Force Of Domesticity

Force Of Domesticity

by Andrew Ross, Kristin Ross
     
 

Taking as her subjects migrant Filipina domestic workers in Rome and Los Angeles, transnational migrant families in the Philippines, and Filipina migrant entertainers in Tokyo, Parreñas documents the social, cultural, and political pressures that maintain women’s domesticity in migration, as well as the ways migrant women and their children negotiate

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Overview

Taking as her subjects migrant Filipina domestic workers in Rome and Los Angeles, transnational migrant families in the Philippines, and Filipina migrant entertainers in Tokyo, Parreñas documents the social, cultural, and political pressures that maintain women’s domesticity in migration, as well as the ways migrant women and their children negotiate these adversities.

Parreñas examines the underlying constructions of gender in neoliberal state regimes, export-oriented economies such as that of the Philippines, protective migration laws, and the actions and decisions of migrant Filipino women in maintaining families and communities, raising questions about gender relations, the status of women in globalization, and the meanings of greater consumptive power that migration garners for women. The Force of Domesticity starkly illustrates how the operation of globalization enforces notions of women’s domesticity and creates contradictory messages about women’s place in society, simultaneously pushing women inside and outside the home.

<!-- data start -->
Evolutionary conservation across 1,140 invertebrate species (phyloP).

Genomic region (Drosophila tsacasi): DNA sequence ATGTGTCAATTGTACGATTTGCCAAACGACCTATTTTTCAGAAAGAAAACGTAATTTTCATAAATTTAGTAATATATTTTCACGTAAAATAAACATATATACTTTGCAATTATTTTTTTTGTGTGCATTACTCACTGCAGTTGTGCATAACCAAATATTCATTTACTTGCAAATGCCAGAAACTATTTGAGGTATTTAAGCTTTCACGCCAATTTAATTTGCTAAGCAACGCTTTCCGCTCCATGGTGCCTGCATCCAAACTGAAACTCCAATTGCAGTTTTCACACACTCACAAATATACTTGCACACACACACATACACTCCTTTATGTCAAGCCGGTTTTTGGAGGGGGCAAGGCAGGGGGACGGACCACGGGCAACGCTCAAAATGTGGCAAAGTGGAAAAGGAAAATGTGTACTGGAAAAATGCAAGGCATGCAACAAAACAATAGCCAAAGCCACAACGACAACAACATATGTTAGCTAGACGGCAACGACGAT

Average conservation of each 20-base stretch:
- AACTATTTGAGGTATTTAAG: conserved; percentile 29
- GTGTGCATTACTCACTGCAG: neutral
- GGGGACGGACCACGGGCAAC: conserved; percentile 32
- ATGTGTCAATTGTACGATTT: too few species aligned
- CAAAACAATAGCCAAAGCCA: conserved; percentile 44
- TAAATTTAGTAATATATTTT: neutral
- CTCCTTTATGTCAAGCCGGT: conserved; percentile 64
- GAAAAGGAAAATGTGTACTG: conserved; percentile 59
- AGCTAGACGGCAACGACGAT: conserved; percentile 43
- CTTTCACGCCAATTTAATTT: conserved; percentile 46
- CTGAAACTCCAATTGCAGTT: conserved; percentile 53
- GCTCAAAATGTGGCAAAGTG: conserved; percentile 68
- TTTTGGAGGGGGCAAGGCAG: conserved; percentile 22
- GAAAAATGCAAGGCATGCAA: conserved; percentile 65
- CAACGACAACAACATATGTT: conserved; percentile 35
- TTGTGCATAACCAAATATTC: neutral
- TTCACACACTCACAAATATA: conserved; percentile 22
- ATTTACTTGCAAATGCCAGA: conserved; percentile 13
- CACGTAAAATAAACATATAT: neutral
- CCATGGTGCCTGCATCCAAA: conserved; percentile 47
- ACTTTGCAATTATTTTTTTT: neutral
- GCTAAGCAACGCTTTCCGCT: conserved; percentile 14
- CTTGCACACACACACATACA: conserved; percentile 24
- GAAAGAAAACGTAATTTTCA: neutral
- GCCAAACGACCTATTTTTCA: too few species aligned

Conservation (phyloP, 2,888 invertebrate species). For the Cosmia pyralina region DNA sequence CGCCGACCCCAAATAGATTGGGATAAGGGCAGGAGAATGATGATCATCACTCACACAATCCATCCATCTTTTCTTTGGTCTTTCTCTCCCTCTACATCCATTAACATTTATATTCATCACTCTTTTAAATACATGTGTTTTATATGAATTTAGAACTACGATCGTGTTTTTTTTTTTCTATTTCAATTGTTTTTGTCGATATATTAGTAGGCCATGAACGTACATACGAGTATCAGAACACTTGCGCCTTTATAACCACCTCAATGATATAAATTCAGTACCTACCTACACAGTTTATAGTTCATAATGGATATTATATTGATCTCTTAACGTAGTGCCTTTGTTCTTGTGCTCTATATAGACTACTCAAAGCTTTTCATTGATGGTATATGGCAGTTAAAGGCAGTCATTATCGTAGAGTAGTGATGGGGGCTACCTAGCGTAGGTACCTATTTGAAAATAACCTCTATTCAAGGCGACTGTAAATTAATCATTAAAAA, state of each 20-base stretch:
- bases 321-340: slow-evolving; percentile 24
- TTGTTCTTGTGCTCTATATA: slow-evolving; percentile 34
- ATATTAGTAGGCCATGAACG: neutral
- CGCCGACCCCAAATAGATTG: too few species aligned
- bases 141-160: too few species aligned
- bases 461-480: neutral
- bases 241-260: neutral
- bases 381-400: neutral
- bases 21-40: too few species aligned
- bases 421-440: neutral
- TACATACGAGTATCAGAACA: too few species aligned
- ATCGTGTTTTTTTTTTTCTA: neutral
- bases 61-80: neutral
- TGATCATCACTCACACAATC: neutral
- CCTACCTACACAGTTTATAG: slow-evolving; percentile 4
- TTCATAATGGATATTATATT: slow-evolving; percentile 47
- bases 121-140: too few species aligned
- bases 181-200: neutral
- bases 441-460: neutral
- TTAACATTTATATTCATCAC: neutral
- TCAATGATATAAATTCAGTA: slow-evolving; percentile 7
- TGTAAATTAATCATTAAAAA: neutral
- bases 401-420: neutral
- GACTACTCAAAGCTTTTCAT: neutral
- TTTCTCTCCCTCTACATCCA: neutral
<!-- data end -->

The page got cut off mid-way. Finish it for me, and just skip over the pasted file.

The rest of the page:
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Product Details

ISBN-13:
9780814767344
Publisher:
New York University Press
Publication date:
08/10/2008
Series:
Nation of Nations Series
Pages:
224
Product dimensions:
5.80(w) x 9.00(h) x 0.70(d)

Related Subjects

Table of Contents


Acknowledgments
Introduction: Filipina Migrants and the Force of Domesticity
1. Gender Ideologies in the Philippines
2. Patriarchy and Neoliberalism in the Globalization of Care
3. Gender and Communication in Transnational Migrant
Families
4. The Place and Placelessness of Migrant Filipina Domestic
Workers
5. The Derivative Status of Asian American Women, by Rhacel Salazar Parreñas and Winnie Tam
6. The U.S. War on Trafficking and the Moral Disciplining of Migrant Women
Conclusion: Analyzing
Gender and Migration from the Philippines
Notes
Bibliography
Index
About the Author

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